Dissolving the Boundaries of Age
We have reached a significant crossroads, the closing
of one millennium and the beginning of another. This is a momentous occasion
by all accounts. Yet what is remarkable is what awaits the world in this
new era as it undergoes a demographic revolution. The world is changing
as it ages, and just as older persons have been agents of that change,
they must also be its beneficiaries.
At the same time, we must rethink rigid distinctions that define age and
give it boundaries. Everyone, individually and collectively, is joined
in this single human venture, and everyone will respond, in their own
way, to the opportunities as well as the challenges. Ageing is not a separate
issue from social integration, gender advancement, economic stability
or issues of poverty. It has developed a connection with many global agendas
and will play, increasingly, a prominent role in the way society interacts
with economic and social welfare institutions, family and community life
and the roles of women.
The complex infrastructure of society as well as the unique life course
of individuals can be dramatically altered by a progressive upward shift
in the global population. The total effect cannot be easily absorbed.
The present imperative is that societies must respond to the extraordinary
potential and range of variability in individual ageing, and seize the
opportunity to rethink our notion of limits and recognize the far-reaching
benefits societies stand to gain from the continuing contributions of
their older citizens.
We have all heard of the remarkable demographic change that is under way.
But our task is not to dwell on what we already know. It is rather to
equip ourselves and future generations with the tools to meet its challenge
and imagine what can be. Let us see this new century as an opportunity
to reinforce belief in the possibilities of non-violence and peaceful
cooperation in order to promote progress for all ages in all areas.
We are all constituents of an ageing society, rural and city dwellers,
public and private sector identities, families and individuals, old and
young alike. It is crucial that societies adjust to this human paradigm
as record numbers of people live into very old age, if we are to move
towards a society for all ages.
[Let us]…continue the dialogue and build on partnerships that can bring
us closer to a society that weaves all ages into the larger human community
in which we thrive.
(Adapted from the Foreword to the World Ageing Situation 2000, by Nitin
(The following excerpt is adapted from the Introductory Chapter to the
World Ageing Situation 2000)
A Call for Revolutionary Thinking
We live in an ageing world. While this has been recognized for some
time in developed countries, it is only recently that this phenomenon
has been fully acknowledged. Global communication is "shrinking" the world,
and global ageing is "maturing" it. The increasing presence of older persons
in the world is making people of all ages more aware that we live in a
diverse and multigenerational society. It is no longer possible to ignore
ageing, regardless of whether one views it positively or negatively.
Demographers note that if current trends in ageing continue as predicted,
a demographic revolution, wherein the proportions of the young and the
old will undergo a historic crossover, will be felt in just three generations.
This portrait of change in the world's population parallels the magnitude
of the industrial revolution - traditionally considered the most significant
social and economic breakthrough in the history of humankind since the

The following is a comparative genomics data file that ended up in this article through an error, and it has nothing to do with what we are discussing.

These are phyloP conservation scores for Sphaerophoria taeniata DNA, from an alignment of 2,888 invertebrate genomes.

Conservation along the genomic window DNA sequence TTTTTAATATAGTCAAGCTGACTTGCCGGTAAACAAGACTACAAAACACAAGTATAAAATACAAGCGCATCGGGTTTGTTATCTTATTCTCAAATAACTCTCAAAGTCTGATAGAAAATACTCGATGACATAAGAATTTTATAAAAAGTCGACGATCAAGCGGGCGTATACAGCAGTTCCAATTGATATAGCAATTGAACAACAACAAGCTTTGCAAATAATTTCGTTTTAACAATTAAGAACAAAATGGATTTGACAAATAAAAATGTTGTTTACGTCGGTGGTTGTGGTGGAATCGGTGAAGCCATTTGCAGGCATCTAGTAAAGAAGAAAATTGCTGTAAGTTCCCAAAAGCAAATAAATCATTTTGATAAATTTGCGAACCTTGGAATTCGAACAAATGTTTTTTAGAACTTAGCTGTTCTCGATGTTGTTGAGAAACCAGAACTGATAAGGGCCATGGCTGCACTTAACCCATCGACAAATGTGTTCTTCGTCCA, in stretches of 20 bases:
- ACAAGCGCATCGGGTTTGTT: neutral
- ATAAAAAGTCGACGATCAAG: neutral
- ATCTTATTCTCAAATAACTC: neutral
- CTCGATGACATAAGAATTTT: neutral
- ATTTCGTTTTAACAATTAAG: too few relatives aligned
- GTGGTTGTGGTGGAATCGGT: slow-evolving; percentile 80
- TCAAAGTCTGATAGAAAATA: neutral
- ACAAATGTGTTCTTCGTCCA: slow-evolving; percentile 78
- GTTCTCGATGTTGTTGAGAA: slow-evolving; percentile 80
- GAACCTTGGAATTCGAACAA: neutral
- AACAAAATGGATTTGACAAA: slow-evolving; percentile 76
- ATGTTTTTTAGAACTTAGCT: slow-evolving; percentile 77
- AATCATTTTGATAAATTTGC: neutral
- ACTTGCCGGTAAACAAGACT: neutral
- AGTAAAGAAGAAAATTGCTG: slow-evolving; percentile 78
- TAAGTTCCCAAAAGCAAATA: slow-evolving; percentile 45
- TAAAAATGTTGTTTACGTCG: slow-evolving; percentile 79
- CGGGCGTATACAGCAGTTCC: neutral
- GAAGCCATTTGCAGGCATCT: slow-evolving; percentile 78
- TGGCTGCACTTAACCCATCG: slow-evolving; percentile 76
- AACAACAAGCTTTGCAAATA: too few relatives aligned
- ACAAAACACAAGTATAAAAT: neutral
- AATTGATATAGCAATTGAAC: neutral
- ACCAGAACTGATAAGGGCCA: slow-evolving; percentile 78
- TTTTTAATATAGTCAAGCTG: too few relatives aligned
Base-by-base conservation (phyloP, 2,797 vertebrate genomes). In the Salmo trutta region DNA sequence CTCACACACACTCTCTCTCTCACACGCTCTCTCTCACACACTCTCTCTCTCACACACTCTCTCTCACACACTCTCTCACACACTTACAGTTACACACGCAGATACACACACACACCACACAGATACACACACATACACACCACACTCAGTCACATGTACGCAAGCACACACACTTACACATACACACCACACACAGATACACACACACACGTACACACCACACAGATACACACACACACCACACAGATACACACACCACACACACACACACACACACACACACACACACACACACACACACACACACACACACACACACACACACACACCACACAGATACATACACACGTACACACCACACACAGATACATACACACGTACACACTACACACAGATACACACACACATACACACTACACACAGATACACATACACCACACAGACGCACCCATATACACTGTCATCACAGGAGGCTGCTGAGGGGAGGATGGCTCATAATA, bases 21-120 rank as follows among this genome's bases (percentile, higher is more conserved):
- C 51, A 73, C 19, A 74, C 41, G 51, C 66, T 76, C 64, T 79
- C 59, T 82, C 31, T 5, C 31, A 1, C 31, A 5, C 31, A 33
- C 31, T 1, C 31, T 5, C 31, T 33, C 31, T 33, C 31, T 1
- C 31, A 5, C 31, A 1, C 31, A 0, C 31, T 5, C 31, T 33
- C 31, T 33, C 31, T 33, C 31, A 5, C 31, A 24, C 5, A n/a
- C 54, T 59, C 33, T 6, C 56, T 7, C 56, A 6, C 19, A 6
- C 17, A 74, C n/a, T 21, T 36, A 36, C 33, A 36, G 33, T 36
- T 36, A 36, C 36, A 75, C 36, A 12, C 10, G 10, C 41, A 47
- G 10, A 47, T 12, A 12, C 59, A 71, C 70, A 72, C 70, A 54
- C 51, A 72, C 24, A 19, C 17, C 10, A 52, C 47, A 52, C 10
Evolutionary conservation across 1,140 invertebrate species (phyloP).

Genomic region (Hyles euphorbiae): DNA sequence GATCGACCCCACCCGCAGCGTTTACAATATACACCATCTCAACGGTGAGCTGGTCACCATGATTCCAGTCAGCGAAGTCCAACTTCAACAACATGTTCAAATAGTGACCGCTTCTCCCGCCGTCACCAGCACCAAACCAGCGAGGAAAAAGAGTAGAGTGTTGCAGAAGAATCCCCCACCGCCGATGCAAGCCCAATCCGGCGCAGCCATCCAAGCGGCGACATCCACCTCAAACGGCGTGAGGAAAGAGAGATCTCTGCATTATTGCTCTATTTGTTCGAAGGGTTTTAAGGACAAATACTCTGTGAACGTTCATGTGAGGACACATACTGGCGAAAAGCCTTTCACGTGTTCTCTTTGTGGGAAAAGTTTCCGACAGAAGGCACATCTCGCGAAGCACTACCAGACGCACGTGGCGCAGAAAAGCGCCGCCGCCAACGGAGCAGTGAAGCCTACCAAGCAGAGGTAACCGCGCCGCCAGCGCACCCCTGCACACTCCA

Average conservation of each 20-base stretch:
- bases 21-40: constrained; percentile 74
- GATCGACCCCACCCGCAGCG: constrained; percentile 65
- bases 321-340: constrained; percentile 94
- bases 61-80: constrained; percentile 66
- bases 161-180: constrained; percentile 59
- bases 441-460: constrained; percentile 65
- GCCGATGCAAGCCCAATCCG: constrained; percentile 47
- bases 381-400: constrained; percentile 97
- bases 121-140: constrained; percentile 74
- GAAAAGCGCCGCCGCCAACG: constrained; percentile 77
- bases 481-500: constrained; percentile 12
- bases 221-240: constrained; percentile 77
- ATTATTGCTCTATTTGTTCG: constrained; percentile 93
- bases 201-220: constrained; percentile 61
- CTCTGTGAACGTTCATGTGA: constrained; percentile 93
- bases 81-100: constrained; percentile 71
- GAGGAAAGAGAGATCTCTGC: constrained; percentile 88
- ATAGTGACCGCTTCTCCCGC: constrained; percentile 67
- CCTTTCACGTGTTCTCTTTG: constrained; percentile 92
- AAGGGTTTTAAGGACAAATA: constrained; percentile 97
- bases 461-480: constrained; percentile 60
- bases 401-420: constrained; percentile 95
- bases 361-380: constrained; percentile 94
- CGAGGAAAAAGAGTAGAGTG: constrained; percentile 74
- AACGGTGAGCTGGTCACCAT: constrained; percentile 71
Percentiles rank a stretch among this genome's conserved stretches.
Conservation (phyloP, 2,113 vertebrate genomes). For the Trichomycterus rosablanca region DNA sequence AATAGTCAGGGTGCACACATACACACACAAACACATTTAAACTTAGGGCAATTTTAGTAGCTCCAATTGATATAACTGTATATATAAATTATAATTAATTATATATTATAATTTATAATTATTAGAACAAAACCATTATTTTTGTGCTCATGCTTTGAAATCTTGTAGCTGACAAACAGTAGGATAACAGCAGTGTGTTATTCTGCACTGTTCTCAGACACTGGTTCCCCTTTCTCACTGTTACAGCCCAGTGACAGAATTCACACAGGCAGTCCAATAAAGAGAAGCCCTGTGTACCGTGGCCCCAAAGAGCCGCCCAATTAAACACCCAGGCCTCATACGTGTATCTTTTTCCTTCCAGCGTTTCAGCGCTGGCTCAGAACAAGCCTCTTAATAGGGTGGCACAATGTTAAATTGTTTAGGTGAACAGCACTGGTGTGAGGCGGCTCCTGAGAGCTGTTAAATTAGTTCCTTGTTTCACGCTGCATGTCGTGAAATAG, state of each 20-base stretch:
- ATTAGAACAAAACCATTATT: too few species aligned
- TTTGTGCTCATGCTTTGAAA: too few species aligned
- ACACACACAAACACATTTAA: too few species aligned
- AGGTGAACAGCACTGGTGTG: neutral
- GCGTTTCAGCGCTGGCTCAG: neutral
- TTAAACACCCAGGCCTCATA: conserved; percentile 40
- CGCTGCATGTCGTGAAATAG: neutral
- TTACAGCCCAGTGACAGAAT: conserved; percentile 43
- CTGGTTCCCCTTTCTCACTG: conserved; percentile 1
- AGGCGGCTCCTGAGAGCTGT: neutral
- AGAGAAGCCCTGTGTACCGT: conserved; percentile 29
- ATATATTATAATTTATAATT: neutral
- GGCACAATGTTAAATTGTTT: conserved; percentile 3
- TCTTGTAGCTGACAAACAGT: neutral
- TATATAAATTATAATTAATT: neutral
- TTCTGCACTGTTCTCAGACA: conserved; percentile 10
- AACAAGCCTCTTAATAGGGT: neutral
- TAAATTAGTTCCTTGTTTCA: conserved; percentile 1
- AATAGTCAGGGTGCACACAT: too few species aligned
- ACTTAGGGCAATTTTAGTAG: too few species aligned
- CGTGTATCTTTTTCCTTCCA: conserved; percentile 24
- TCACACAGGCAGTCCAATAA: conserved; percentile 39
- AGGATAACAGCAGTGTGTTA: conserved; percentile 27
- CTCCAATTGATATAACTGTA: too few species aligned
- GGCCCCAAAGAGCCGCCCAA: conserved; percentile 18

Neolithic period. It marked the beginning of a sustained movement towards
modern economic growth in much the same way that globalization is today
marking an unprecedented and sustained movement toward a "global culture".
The demographic revolution, it is envisaged, will be at least as powerful.
While the future effects are not known, a likely scenario is one where
both the challenges as well as the opportunities will emerge from a vessel
into which exploration and research, dialogue and debate are poured. Challenges
arise as social and economic structures try to adjust to the simultaneous
phenomenon of diminishing young cohorts with rising older ones, and opportunities
present themselves in the sheer number of older individuals and the vast
resources societies stand to gain from their contribution.
This ageing of the population permeates all social, economic and cultural
spheres. Revolutionary change calls for new, revolutionary thinking, which
can position policy formulation and implementation on sounder footing.
In our ageing world, new thinking requires that we view ageing as a lifelong
and society-wide phenomenon, not a phenomenon exclusively pertaining to
Ageing is Lifelong
Individuals begin their ageing process at the moment of birth, and go
through the life course accumulating a range of experiences that may positively
or negatively affect their capabilities and wellbeing in later years.
Age-adjusted policies and programmes that encourage workplace flexibility,
lifelong learning and healthy lifestyles, especially during transitional
periods, e.g., youth to midlife, midlife to later years, can influence
choices with accumulative effects. A clear priority target for old age
policies are the younger generations, who may have to reinvent themselves
again and again in fast-changing societies; they will need to cultivate
healthy lifestyles, flexibility and foresight, continually upgrade work
skills and maintain social networks.
Environments for growth, learning and moving toward creative fulfilment
should be within the reach of all. What we are learning today about the
extraordinary range of abilities and interests of older persons can help
us in the task of creating such environments and remove obstacles for
Ageing is Society-Wide
Ageing occupies connecting chambers within the development landscape,
interacting with global patterns in labour and capital markets, governmental
pensions, services, and traditional support systems, all which are further
shaped by technological change and cultural transformations.
The course of population ageing is now worldwide and flows freely into
social and economic support systems, which are directly influenced by
the changing age structure. Support systems come in numerous forms that
range from the formal to the informal; some are based upon local community
membership and solidarity, some are cooperative ventures, some private,